“ Per ipsum, et cum ipso, et in ipso, est tibi Deo Patri omnipotenti in unitate Spiritus Sancti, omnis honor et gloria. Per omnia saecula saeculorum.
— Priest

posted : Sunday, August 26th, 2012

Window Thinking

A couple weeks ago I had the pleasure of meeting Dr. Peter Kreeft, a philosophy professor from Boston College and King’s College New York. To structure his lecture, he had us each write down a word that we associated with beauty. The first word that popped into my mind was truth, which seemed cliche. So, I thought about great art and realized that beauty is in the frame. That the boundaries defined what is beautiful and directed our attention to it. But, then I thought about the actual object of beauty that was framed and felt that the object, like a frame, directed us towards something else. It seemed to me that beauty needs to open a new world to us. It needs to get us thinking, to show us something beyond the object itself, something beyond ourselves - much like a window. So that was it, I wrote down window.

Here is what Dr. Kreeft had to say:

Window is quite profound. What is beautiful about window is that you don’t see it, you see through it. You see something that is much more beautiful than the window itself.

You see, there are two types of consciousness: you can look at something, or you can look along it like a sign. And, they are both good. But, if you look at somebody, all the good and beauty in that person can be seen. It is finite. There is a limit to it. But, if you look along somebody as a sign, a sign points in a certain direction, and you never have to stop - you can keep going and going and going. If you look at all the things in the world as signs and not just as things, that is like looking at windows. You look through them, not just at them. And, if you do that, you will see all sorts of beauty that you could have never seen before.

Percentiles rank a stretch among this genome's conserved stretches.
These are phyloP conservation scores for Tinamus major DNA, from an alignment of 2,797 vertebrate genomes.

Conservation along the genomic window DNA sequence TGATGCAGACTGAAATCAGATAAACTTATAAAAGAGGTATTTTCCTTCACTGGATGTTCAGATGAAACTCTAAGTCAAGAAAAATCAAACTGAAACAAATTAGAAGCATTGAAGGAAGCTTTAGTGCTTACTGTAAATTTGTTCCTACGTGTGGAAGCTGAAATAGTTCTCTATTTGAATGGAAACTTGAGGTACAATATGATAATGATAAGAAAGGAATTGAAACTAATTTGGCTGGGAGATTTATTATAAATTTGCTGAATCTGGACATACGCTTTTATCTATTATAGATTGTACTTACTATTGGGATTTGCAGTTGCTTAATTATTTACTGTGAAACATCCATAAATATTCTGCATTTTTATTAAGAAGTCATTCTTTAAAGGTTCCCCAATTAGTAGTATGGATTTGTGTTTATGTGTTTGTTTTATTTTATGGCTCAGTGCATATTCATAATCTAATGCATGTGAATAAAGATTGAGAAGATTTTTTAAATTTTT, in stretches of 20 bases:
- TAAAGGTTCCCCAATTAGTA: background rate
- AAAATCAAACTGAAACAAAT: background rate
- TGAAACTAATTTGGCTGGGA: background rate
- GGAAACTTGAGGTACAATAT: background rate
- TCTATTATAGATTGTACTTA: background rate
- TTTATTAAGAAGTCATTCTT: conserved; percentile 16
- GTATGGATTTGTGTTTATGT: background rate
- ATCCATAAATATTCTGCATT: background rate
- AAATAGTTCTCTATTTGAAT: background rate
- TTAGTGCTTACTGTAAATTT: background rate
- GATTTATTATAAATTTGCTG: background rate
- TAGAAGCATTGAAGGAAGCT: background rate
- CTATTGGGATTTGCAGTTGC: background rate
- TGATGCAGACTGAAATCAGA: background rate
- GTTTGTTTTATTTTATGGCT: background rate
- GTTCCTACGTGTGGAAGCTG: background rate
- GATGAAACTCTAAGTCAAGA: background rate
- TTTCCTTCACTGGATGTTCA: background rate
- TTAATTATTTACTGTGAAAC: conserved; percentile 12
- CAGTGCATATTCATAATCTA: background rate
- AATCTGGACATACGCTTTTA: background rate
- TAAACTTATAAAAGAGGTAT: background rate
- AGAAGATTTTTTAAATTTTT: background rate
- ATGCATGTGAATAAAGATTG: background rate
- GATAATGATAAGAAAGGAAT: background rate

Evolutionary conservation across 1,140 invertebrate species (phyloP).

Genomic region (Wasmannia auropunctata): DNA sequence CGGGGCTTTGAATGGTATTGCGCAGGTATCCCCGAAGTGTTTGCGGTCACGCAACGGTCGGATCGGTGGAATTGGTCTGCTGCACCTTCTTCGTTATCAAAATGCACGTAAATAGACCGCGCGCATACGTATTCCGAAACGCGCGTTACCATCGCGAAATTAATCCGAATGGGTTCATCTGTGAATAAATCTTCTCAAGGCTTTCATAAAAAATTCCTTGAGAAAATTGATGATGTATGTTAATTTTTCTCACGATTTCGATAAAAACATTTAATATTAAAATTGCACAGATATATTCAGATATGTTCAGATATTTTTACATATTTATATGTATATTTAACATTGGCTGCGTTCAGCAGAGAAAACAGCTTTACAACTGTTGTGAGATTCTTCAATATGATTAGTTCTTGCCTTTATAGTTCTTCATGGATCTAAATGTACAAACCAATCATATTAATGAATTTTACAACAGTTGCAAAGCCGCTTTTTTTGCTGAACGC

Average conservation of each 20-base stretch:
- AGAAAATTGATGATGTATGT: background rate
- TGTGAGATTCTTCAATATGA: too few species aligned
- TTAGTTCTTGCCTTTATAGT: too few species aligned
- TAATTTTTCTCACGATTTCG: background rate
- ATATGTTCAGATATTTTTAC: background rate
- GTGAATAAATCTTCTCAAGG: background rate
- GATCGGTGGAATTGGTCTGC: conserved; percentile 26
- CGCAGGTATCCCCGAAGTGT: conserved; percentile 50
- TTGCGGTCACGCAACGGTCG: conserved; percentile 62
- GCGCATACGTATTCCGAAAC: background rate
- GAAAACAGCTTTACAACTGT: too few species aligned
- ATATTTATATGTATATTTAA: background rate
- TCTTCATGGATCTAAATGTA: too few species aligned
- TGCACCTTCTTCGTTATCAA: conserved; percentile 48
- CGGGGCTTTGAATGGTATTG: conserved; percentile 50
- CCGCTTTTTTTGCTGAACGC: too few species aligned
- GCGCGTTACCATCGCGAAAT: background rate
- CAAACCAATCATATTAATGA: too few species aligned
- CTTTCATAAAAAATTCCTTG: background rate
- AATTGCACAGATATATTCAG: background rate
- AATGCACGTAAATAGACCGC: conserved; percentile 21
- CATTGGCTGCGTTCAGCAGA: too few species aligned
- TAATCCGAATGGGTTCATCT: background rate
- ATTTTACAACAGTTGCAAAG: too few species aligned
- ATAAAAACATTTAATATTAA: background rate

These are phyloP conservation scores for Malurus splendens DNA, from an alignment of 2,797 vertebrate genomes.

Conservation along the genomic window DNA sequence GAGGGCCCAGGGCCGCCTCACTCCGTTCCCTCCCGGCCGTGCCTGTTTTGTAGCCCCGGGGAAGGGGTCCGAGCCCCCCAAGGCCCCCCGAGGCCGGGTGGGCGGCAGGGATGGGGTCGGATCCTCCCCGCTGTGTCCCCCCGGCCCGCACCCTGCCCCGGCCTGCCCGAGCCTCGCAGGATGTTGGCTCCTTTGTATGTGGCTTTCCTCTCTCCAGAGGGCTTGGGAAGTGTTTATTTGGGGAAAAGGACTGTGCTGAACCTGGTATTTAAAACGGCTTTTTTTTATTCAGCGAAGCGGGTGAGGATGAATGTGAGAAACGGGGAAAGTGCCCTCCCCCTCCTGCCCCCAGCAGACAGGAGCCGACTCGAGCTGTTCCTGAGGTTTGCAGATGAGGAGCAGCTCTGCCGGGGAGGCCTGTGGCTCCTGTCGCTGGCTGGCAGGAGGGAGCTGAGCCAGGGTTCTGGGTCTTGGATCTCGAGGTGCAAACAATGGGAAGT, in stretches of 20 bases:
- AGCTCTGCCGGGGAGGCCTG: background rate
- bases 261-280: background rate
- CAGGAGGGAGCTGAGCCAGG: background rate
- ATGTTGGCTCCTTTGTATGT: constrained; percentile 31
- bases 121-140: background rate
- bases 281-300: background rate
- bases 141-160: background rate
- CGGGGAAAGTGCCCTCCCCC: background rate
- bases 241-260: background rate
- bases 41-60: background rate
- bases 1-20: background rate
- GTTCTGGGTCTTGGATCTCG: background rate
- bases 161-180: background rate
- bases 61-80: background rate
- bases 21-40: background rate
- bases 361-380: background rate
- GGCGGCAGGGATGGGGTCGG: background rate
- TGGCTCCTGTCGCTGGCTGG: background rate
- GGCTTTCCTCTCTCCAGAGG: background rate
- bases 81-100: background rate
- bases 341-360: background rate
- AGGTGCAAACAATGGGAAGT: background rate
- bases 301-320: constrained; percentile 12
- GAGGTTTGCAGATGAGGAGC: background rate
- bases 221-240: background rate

-Dr. Peter Kreeft, July 2012

posted : Sunday, August 26th, 2012

Currently Reading

This Tremendous Lover

In This Tremendous Lover, a Trappist monk speaks clearly and perceptively about God’s plan for our happiness, and how we are each called to participate in this divine plan as members of the Mystical Body of Christ.

So far, it is blowing my mind.

posted : Wednesday, August 1st, 2012

The Limits of Science

posted : Wednesday, July 18th, 2012

Theological Lessons Learned from Dogs

About a year ago I adopted two dogs. In the past year, these dogs have taught me a lot. The most profound being a theological lesson in human nature and our relation to God. When I adopted my dogs, they had unique personalities but for the most part were wild animals. Within a year, they are now trained and beyond that, I catch them trying to be human. One walks on two legs to mimic me and they even try to sound like they are using words when they want something. What I realized is that through recognizing me as their master and the provider of good in their lives and my love for them, my dogs take on human qualities. I then thought about how powerful God’s transformative love is with us. Through recognizing Him as our master, the provider of all that is good in our lives and his love for us, our nature is transformed into the divine. When we meet God as our master and enter the school of the Holy Spirit, God fashions us into other Christs. He joins us to the mystical body - to Christ himself.